2.2. Questionnaires

2.2.1. Operational Definition of Basic Terms

The operational definition of sexuality was defined as “individual sexual characteristics and interaction with sexual partners.” We developed this operational definition using conceptual analysis methods from a previous study [6] . Family functioning is defined as “family’s cognitive activities performed by a family system unit and its cognitive abilities to act on the family environment through the performance of individual family members’ roles.”

2.2.2. Basic Characteristics

As for basic characteristics of participants, we inquired regarding sex, age, disease (specifying either UC or CD), and presence of stoma.

2.2.3. Sexuality Satisfaction Index for IBD (SEXSI-IBD)

As for sexuality, the SEXSI-IBD was utilized [8] . This is a self-administered questionnaire for measuring the sexuality of IBD patients, and its reliability and validity have been established. The SEXSI-IBD has five domains for measuring both the sexual characteristics of individuals and the interaction with their sexual partners. Consequently we believe it is possible to achieve the objectives of this study, which were to link family functioning and sexuality. The SEXSI-IBD is showed in Appendix. SEXSI-IBD consists of 28 items and five domains with a 5-point Likert scale (0 = strongly disagree, 4 = strongly agree). A higher score indicates a greater level of satisfaction. The mean scores of the SEXSI-IBD scales were calculated as the item average scores, so the scores are not affected by missing values. The five domains of the SEXSI-IBD are as follows: daily interaction; sexual communication; sexual difficulty; sexual interest; and importance of skin ship. The skin ship is a Japanese English word which means physical contact.

2.2.4. Survey of Family Environment (SFE)

The SFE, based on the Hohashi’s Concentric Sphere Family Environment Theory (CSFET) [9] , examines families’ functioning, i.e., satisfaction score (SS), and needs for family support, i.e., needs score (NS). For the indicators of this study, the SS of the SFE was utilized. The SFE enables measurement of family functioning from five comprehensive domains, and its reliability and validity have been confirmed [10] . Consequently, the SFE is believed to usable for comprehensively measuring the ways in which sexuality relates to family functioning. The SFE consists of 30 items structured into the following domains: supra system, macro system, micro system, family internal environment system, and chrono system. Participants assign a satisfaction score (SS) using a 5-point Likert scale (1 = dissatisfied, 5 = satisfied). The mean scores of the SFE scales were calculated as the item average scores, so the scores are not affected by missing values.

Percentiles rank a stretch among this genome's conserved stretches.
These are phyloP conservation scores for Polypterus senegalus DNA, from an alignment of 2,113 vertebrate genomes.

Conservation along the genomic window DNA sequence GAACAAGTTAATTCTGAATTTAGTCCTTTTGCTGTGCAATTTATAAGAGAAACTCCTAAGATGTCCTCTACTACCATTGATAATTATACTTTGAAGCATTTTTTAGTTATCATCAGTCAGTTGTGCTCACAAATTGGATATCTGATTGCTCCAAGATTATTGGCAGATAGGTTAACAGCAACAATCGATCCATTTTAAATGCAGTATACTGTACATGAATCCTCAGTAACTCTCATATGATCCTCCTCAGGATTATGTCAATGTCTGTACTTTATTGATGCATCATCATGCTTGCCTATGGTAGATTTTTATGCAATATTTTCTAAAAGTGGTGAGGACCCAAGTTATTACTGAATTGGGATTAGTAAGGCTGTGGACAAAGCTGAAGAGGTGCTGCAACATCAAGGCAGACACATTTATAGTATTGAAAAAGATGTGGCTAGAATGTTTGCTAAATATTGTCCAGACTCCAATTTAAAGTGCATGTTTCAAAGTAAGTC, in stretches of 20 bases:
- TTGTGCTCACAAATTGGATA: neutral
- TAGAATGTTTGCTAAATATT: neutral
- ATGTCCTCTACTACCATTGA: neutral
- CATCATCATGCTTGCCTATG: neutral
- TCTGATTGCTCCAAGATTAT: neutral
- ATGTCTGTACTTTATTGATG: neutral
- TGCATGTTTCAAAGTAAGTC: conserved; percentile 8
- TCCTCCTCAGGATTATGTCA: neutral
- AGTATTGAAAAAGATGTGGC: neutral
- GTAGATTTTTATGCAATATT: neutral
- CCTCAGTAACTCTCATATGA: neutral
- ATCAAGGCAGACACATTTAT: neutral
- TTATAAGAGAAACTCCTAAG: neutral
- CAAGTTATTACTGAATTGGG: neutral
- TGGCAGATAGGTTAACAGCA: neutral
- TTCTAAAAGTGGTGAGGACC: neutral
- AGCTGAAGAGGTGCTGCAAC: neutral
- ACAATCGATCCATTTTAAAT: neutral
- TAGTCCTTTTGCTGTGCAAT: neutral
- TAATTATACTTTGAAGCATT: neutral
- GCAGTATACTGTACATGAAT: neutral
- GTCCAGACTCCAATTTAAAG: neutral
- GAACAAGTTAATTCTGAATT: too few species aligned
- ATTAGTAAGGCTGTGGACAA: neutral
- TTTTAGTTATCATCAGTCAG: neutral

2.3. Statistical Analyses

All statistical analysis used SPSS 21.0 for Microsoft Windows (IBM Corp.) and Spearman’s correlation coefficient (rs) to measure the statistical relationship between two continuous variables. A p of less than 0.05 was considered statistically significant. First correlation was considered between the five domains of SEXSI-IBD and the five domains of the SFE. Next, correlation was extracted between the 28 items of SEXSI-IBD and the 30 items of SEF, and then correlation was considered between the items in domains regarded as having correlative relationships.

2.4. Ethical Considerations

The present study was conducted following the obtaining of approval of the Institutional Review Board of Shikoku University and Kagawa Prefectural University of Health Sciences in Japan.

Written explanations were provided to the participants, stating that participation in the survey must be based on their own free will, they had the right to refuse to participate, they would not be subjected to negative treatment if they refused participation, and their personal data would be treated as strictly confidential.

In the self-administered questionnaire survey, returning the questionnaire was regarded as the consent for participation in the study. For patients who were members of the self-help groups, the survey forms were sent via the offices of the self-help groups by mail. The outpatients received survey forms from the hospital staff in charge. To give due consideration to confidentiality, we asked the participants to send back the survey forms directly to the researchers. These data are to be stored in a locked safe for five years after the completion of the study, and are to be discarded thereafter.

3. Results

3.1. Demographic Data

A total of 757 questionnaire forms were distributed, with 166 forms returned (a response ratio of 21.6%). Fourteen forms were invalidated due to no responses to questions pertaining to any of the five domains of SEXSI-IBD, and likewise when more than four items of the SFE received no replies. That gave a total of 146 valid responses (a response ratio of 19.0%).

Table 1 shows the demographic data of the 146 participants. Average age was 41.1 years, with 48.6% of the participants male and 51.4% female. The percentage having stoma was 36.3%. Participants with UC only were 57.5%, CD only 41.1%, and with both UC and CD, 0.7%.

3.2. Correlation between Five Domains of SEXSI-IBD and Five Domains of SFE